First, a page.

If you have had the privilege to sponsor a child through the JMI Sponsorship program, you have likely been confused by the terminology the children use to describe their school experiences. Having sponsored children for many years, I was often unsure how their system worked. Now that I’m living here, I’ve gotten a better grasp on the system and aim to help the curious sponsor understand, too! The school year in Moldova always starts on September 1 each year and typically ends on May 31, or mid-June for those who have exams.
Written by: Jennifer Sevier
Sponsor and JMI Moldova Volunteer
Young Moldovan children are often said to be in “kindergarten.” However, kindergarten does not mean the mandatory year before first grade, but US preschool. It is not mandatory, and children can begin as early as the age of two and a half or three years old. Many children in smaller villages do not have the opportunity for this head start on learning, some arriving for first grade without knowing their numbers and letters.
“Primary school” in Moldova includes the first through fourth grades. Moldovan children typically start first grade at the age of six or seven years old, but it ultimately depends on their stage of development. Moldova calls each grade level, “class”, so your child may tell you they are in Class 3, for example, which is their 3rd grade. When they say, “marks”, they are referring to their scores for individual subjects. Moldovan schools use a scale of 1 to 10 for grading, so if your child tells you they received a mark of 8 for mathematics, just think of it as a percentage. Unlike US schools, at the end of the fourth grade, children must pass a national exam to move to fifth grade. When your younger sponsored child tells you they are worried or anxious because they have “their exam” coming up, this is likely the exam they are talking about. I am told most children pass the exam, but it is a stressful time for them so your encouragement and prayers are always very helpful.
The next level of school for Moldovan children is the lower secondary school called “gymnasium,” not to be confused with the American meaning of gymnasium. “Gymnasium” means grades five through nine as we know them in America. And, like their primary school, to graduate from the ninth grade, you must pass a national exam to get your “certificate of completion of gymnasium.” This is again, a very stressful time in the life of your child as it determines where they can go for their next level of education.
Because only the completion of the 9th grade is required in Moldova, many kids do not advance their studies any further. Those who choose to continue their studies next go to upper secondary school. It is made up of essentially three paths that the student can choose.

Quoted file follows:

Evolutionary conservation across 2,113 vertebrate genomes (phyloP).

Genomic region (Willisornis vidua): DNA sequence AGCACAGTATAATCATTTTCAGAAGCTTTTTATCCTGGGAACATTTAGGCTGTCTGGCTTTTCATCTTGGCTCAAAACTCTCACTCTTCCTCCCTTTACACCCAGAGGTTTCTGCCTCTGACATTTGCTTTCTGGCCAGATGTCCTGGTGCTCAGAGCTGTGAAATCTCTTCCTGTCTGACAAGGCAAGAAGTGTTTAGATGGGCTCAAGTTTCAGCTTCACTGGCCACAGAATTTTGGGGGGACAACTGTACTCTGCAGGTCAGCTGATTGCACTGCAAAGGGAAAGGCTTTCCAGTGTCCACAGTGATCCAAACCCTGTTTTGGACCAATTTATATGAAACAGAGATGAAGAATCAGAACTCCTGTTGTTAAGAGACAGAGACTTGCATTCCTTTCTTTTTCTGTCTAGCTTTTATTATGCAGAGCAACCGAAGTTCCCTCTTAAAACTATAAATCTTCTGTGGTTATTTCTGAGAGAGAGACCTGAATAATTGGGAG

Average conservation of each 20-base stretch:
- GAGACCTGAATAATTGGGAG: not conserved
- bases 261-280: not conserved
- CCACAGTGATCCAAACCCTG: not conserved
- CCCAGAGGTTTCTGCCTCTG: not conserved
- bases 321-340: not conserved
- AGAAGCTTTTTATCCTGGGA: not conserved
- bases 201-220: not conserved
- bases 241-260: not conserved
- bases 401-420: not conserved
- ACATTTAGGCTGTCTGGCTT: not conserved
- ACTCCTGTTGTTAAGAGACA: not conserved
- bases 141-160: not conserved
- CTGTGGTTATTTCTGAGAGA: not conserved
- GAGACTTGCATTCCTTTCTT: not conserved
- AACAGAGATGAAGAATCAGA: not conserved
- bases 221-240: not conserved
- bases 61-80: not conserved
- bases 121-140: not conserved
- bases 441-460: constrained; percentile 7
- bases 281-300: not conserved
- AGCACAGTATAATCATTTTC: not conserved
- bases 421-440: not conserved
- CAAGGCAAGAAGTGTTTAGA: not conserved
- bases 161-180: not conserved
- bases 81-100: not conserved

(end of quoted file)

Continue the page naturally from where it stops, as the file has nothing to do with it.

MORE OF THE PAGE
The first path for rising 10th graders is officially called “lyceum” which is what Americans call “high school”. When they complete the twelfth grade, they study for another national exam and if they pass, they receive a baccalaureate diploma, equivalent to a high school diploma in the US. The baccalaureate exam is not easy and students often have to take it a second time. They are only allowed to take it twice in consecutive years, so if they do not pass, they do not get the baccalaureate diploma that is required for advancing to university. The second path for rising 10th graders is to attend “professional school” for two to four years. These are trade schools that offer specialized courses in disciplines like sewing, cooking, electrical, plumbing, HVAC, auto mechanics, hotel services, bookkeeping, and many others. Some of these schools are free and some require payment for tuition, tools, and equipment. This option is also open to those who attempted but were unable to obtain their baccalaureate diploma. The final path is typically a four-year program that combines the lyceum baccalaureate program (high school) with one of the professional (technical) school curriculums.
The typical four-year college/university in Moldova (always called “university”) is the same as in the US, though there are only a couple of universities here. Tuition is expensive, and most Moldovan colleges do not have dormitories, which means students often work throughout their time at university in order to live on their own.
That is Moldovan education in a nutshell. With the help of a quick cheat sheet for those pesky word usage differences below, hopefully next time your sponsored child is in kindergarten at three, is excited about a “gymnasium” certificate, says they are in college but are only 15 or 16 years old, or studies for their baccalaureate exam, you’ll have a better sense of what they are trying to tell you.